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Microsoft says don't trust phony call centers and malicious Excel files

The Visitor’s Center at Microsoft Headquarters campus is pictured July 17, 2014 in Redmond, Washington.
The Visitor’s Center at Microsoft Headquarters campus is pictured July 17, 2014 in Redmond, Washington. (Image credit: Stephen Brashear/Getty Images for Microsoft)

What you need to know

  • Microsoft Security Intelligence has caught wind of a new ransomware attack strategy.
  • It involves fake call centers and malicious Excel files.
  • The campaign is dubbed "BazaCall."

There's a ransomware campaign going on called BazaCall. It's been circulating for months, but Microsoft Security Intelligence is now publicizing its major points on Twitter with screenshots to help inform the average person of how to stay safe (via ZDNet).

Here's how BazaCall works. First, you'll receive an email saying a subscription service of yours is up for renewal, and you'll be invited to call a phone number to cancel if you wish.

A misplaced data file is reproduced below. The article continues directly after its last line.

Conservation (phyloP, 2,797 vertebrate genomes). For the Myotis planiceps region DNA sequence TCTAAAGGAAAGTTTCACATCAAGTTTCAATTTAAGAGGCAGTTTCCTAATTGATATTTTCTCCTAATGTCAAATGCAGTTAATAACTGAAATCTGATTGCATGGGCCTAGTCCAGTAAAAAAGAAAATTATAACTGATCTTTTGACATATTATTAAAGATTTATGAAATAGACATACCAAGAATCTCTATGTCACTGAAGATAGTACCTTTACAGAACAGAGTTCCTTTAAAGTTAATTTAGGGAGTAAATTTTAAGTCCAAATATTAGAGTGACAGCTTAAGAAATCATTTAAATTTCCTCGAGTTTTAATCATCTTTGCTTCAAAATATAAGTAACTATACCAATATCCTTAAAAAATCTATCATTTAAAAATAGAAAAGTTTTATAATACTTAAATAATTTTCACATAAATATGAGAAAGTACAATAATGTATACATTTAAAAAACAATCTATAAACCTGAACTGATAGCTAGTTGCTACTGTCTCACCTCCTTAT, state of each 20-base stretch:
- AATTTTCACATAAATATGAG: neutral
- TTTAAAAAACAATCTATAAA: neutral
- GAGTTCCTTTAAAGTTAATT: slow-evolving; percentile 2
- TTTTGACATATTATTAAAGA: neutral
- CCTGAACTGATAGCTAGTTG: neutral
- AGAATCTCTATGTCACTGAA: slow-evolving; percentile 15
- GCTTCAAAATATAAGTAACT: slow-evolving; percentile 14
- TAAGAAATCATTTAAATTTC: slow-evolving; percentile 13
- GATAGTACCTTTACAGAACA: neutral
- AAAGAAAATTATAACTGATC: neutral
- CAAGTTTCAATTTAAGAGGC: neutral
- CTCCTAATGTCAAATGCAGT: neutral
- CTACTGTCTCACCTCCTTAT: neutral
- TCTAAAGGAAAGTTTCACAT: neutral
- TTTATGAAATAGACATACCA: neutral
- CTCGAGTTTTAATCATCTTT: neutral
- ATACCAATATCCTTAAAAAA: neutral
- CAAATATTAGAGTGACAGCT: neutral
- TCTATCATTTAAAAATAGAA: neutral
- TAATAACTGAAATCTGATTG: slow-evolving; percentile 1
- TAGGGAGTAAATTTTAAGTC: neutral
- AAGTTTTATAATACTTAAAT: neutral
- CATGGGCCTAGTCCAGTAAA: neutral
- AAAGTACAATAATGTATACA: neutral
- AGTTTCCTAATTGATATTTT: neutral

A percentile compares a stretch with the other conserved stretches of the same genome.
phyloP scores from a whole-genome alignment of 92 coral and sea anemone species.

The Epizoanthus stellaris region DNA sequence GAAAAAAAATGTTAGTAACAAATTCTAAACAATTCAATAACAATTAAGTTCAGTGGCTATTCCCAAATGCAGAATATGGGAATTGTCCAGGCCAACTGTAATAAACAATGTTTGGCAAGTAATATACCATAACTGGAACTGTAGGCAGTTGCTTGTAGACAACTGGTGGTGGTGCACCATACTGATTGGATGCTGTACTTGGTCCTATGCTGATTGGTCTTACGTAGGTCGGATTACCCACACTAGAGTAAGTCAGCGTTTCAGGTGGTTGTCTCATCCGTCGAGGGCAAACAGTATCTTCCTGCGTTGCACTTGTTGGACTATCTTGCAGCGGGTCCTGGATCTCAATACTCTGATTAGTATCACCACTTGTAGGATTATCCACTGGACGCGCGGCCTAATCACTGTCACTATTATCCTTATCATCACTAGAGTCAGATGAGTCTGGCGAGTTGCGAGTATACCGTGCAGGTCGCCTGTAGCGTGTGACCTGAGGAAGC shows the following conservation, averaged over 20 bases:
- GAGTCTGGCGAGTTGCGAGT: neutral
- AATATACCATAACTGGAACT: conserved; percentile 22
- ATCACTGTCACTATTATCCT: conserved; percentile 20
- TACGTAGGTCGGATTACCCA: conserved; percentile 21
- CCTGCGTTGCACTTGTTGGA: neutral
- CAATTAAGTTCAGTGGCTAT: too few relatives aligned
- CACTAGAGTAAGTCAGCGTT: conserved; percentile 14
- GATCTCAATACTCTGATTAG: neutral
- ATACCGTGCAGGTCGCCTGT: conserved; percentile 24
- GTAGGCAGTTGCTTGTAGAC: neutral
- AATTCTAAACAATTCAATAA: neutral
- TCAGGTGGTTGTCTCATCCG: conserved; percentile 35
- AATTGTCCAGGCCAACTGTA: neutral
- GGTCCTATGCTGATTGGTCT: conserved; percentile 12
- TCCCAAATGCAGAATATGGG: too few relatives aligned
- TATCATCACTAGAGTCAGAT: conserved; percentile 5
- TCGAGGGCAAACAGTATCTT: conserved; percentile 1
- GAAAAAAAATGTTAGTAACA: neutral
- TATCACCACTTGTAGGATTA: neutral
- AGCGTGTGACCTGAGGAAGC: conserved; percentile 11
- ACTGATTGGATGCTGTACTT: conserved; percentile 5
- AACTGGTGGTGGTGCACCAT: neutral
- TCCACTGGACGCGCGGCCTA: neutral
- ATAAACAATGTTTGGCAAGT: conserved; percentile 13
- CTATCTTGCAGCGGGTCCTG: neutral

When you call, you'll be told to go to a website and download an Excel file. That file contains the macro that gets the payload onto your machine, crippling you with ransomware.

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It sounds like a dumb plot on paper, but in reality, decently written emails and full-on fake call centers can present the appearance of a legitimate operation to the gullible, uninformed, or inattentive. As Microsoft mentions in its tweet thread discussing BazaCall, the threat is made even more complex by the fact that there's nothing overtly malicious in the emails themselves, making danger harder to detect.

The name BazaCall stems from the malware the campaign distributed in the beginning: BazaLoader. Though it's been kicking around for a bit, it seems the efforts to spread ransomware are amping up as people get wise to classic tricks.

Today we're dealing with harmless emails, con-job call centers, and dangerous Excel files. What happens tomorrow? Do fraudsters legally register and operate entirely legitimate businesses solely to have addresses and phone numbers for swindles on the side? Aside from the fact that that already happens, the point is that ransomware may seem like a foreign concern at the moment, but be ready: Cybercriminals are working overtime to drag you into their net, no matter how elaborate of a scheme such a victory requires.

Robert Carnevale is the News Editor for Windows Central. He's a big fan of Kinect (it lives on in his heart), Sonic the Hedgehog, and the legendary intersection of those two titans, Sonic Free Riders. He is the author of Cold War 2395. Have a useful tip? Send it to robert.carnevale@futurenet.com.